- Guggenheim Fellow (1959)
Ray Heffner obtained his B.A., M.A., and Ph.D. degrees from Yale University after serving in the U.S. Navy during World War II. He began his academic career at IU Bloomington in the Department of English as an instructor in 1954, then assistant professor in 1956, and associate professor in 1960. He was named assistant dean of the faculties in 1959 and associate dean of the faculties in 1962. He resigned his position as associate dean of the faculties and associate professor of English at IU in 1963. He had accepted the position of vice president for instruction and dean of faculties at the University of Iowa, which he held for only a year before returning to IU in a similar position. He became the 13th president of Brown University on July 1, 1966. Chancellor Wells was the principal visiting speaker at his inauguration in October of that same year. Heffner resigned as president of Brown University in 1969 and returned to the University of Iowa as provost and professor until his retirement in 1996 as emeritus professor of English.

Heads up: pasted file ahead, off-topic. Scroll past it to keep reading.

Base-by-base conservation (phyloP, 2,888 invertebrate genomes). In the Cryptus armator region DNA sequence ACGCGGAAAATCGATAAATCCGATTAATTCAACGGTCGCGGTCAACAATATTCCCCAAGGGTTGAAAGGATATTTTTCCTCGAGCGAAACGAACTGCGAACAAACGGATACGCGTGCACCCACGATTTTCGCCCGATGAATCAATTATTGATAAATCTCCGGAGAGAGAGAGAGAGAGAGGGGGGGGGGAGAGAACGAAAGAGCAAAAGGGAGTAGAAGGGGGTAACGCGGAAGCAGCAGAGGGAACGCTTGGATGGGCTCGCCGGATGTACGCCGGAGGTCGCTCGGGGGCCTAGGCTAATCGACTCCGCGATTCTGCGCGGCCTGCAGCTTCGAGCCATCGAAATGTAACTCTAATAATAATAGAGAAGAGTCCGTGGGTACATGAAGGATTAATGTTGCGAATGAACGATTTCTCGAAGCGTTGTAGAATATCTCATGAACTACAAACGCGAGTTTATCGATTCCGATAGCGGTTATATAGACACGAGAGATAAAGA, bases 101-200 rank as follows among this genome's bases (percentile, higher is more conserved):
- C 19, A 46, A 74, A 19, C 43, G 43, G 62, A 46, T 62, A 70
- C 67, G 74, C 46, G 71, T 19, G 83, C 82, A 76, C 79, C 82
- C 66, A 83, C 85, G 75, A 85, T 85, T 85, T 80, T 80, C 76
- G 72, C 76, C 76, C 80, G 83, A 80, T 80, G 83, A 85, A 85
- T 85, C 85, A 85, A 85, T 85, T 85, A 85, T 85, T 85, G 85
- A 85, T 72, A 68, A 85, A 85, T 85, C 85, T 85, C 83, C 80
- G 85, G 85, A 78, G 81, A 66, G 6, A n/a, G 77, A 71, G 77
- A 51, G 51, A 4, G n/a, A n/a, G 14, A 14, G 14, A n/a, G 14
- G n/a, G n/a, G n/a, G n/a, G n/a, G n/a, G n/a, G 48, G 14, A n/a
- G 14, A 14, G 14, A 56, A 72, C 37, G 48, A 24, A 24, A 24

Heffner served three years as president of Brown University. When he announced his resignation, he was quoted as saying, "If there is tension in society it is going to be maximized in the university," adding that the tension is "greatest in the office of the president." He was also quoted as saying, "I have simply reached the conclusion that I do not enjoy being a university president."
Heffner was awarded a John Simon Guggenheim Fellowship in English Literature in 1959 and did his research on Shakespearean tragedies at the British Museum in London.
Heffner passed away in Coralville, Iowa, on November, 28, 2012, at the age of 87.